I know a few of you talked about supporting a house build. Please let me know if you would like to go ahead. I will make it happen here and have already identified the families.
Sometimes we have to look beyond the circumstances at what looks difficult but trust the still small voice that whispers "why not...you're here...you can make it happen..." Once seen how can we ignore? Standing on the land out at the province looking at this lady walking into her tin shed in the heat of the day I just knew we could build her a house together.
With the Water Well we can't start till all the money is in so if this is still on your to do list I'm hoping we can start at the end of June.
I have been Mum to a few of our students at their weddings now. (4 already) 3 this year...you would remember last year the girl who had an unplanned pregnancy and her family disowned her? She has been a great Mum to her little boy who is thriving and recently through your support we had the wedding enabling her to marry the father. As a result her estranged family have now accepted her back and she was recently reunited with her parents and siblings...if I was here in Cambodia just to have helped in their lives it has all been worth it.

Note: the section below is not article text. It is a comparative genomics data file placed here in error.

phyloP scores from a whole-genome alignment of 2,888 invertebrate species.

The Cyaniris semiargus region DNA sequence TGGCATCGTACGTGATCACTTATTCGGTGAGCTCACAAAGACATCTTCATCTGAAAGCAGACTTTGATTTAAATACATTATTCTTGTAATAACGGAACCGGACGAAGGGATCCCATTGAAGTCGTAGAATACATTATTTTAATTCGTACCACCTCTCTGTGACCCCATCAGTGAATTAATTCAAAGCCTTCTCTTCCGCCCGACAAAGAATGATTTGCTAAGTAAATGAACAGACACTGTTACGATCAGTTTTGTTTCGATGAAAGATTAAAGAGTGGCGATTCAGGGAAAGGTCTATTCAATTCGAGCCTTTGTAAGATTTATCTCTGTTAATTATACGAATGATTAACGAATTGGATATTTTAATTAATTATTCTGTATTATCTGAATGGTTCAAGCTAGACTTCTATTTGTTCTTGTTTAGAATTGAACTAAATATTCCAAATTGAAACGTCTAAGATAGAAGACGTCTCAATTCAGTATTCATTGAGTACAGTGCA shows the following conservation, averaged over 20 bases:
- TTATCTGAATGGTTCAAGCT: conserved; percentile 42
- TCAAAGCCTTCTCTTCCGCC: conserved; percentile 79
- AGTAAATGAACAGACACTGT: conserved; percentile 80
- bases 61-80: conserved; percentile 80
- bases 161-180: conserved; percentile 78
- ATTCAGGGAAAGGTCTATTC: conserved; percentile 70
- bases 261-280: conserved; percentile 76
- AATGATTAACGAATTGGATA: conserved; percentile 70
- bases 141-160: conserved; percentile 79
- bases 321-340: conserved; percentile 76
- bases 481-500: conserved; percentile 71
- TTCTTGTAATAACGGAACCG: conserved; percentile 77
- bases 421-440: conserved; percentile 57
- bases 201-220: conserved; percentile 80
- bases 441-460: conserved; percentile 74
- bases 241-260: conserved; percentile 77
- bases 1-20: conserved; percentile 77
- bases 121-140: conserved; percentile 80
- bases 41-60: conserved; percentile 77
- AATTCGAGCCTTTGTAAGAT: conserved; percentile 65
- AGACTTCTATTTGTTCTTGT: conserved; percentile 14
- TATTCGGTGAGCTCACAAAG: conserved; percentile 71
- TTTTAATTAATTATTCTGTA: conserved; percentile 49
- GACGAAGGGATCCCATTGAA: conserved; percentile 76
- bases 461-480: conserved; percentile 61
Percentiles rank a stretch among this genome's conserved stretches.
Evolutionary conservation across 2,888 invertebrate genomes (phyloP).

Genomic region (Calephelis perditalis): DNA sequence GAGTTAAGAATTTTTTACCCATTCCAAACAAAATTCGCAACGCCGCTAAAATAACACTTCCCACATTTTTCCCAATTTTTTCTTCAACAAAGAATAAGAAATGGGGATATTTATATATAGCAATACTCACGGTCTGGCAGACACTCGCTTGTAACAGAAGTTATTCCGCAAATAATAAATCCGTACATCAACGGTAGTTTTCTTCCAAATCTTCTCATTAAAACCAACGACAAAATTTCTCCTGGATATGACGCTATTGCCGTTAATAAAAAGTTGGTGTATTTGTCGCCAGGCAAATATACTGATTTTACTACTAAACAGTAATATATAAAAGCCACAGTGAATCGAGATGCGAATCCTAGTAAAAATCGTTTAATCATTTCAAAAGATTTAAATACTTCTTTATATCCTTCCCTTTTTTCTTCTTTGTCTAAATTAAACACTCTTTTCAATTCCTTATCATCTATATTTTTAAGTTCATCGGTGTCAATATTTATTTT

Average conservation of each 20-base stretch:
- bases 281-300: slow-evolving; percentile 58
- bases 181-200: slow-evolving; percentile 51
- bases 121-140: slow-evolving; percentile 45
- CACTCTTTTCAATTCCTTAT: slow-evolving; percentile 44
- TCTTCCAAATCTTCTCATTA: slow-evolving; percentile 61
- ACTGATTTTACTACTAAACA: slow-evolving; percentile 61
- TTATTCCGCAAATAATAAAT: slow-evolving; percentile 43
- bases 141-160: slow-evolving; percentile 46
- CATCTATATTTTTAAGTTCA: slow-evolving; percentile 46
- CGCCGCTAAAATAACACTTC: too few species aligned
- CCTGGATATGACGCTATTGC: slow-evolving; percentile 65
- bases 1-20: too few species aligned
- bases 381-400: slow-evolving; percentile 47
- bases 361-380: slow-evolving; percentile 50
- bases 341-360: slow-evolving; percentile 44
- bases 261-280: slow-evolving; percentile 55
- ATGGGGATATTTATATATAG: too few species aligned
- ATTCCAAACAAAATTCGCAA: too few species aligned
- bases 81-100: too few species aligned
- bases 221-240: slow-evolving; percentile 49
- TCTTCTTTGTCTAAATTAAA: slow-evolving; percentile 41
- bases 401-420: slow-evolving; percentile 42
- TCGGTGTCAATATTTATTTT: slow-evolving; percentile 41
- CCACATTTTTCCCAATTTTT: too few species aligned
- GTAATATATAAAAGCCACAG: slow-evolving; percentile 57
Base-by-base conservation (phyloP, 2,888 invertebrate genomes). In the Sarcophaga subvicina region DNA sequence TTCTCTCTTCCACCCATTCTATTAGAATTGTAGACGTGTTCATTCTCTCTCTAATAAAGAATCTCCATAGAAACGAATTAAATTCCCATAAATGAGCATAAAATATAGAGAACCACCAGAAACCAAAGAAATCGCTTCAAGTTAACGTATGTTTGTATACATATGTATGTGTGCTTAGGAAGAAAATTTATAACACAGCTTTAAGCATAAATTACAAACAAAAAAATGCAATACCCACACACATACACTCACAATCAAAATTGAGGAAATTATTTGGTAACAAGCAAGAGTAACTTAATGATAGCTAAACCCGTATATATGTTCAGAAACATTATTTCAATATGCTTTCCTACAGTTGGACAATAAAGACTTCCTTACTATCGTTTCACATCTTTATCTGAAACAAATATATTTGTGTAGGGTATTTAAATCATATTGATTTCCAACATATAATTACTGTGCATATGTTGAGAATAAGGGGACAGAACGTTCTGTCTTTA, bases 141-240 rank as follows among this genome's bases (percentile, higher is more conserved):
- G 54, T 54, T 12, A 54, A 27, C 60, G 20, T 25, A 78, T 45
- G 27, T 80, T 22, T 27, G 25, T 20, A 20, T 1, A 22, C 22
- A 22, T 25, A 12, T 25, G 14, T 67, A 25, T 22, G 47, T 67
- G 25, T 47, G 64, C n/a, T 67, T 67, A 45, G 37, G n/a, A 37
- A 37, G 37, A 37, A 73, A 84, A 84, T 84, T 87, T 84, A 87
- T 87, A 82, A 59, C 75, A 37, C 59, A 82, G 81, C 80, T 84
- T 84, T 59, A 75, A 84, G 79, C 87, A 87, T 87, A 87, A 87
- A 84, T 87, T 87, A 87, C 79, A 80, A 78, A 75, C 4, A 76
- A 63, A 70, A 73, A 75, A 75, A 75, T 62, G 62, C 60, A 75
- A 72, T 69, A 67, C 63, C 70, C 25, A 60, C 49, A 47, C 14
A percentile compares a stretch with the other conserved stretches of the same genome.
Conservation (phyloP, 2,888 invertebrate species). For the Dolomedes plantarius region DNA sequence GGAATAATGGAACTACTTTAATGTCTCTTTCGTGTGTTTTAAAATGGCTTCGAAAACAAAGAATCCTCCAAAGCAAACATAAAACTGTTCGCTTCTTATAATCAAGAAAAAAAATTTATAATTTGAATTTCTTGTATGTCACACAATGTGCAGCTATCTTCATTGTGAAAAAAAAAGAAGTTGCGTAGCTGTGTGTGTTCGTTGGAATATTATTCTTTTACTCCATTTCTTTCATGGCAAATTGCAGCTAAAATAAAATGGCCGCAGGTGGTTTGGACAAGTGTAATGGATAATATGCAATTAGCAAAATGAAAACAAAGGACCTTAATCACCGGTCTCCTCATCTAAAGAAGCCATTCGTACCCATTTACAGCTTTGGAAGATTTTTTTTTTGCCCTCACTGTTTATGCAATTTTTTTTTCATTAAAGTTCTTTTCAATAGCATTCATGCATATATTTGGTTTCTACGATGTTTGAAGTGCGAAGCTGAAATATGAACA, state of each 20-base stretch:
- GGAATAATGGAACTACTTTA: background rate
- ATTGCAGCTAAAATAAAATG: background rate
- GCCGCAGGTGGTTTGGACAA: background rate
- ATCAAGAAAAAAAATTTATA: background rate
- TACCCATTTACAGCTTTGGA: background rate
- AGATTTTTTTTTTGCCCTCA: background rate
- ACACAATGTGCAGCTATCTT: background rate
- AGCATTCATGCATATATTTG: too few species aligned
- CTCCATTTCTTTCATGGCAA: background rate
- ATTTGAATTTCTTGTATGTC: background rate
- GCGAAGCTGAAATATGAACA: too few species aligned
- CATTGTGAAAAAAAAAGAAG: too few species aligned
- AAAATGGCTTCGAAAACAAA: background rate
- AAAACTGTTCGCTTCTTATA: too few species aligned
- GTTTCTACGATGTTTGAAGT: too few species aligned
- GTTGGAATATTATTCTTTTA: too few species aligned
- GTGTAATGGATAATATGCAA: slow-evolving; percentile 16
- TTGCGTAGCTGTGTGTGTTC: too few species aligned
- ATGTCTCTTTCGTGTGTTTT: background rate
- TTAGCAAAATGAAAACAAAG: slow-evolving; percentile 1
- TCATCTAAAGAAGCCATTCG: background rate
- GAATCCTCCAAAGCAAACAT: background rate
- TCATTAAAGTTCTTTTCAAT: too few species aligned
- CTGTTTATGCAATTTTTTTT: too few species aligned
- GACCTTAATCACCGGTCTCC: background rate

The wedding celebrations go on and on for 2-3 days! The average age for marriage here for a girl is 22 and a boy is 25… so the parties are quite fun...oh my goodness trying to keep up with them on the dance floor is outrageous!
There's a big gap in the ages of people in this country. Half the population is younger than 15 years old and a huge lack of over 50 year olds because of the Khmer Rouge regime systematically killing at least 2-3 million people. Absolute horror. A dark history. Human life was completely disregarded and repression and massacre prevailed on a massive scale during those years. It was an attempt to transform Cambodia into a rural classless society. Public schools, pagodas, mosques, churches, universities, shops and government buildings were shut or turned into prisons, stables, re-education camps and granaries.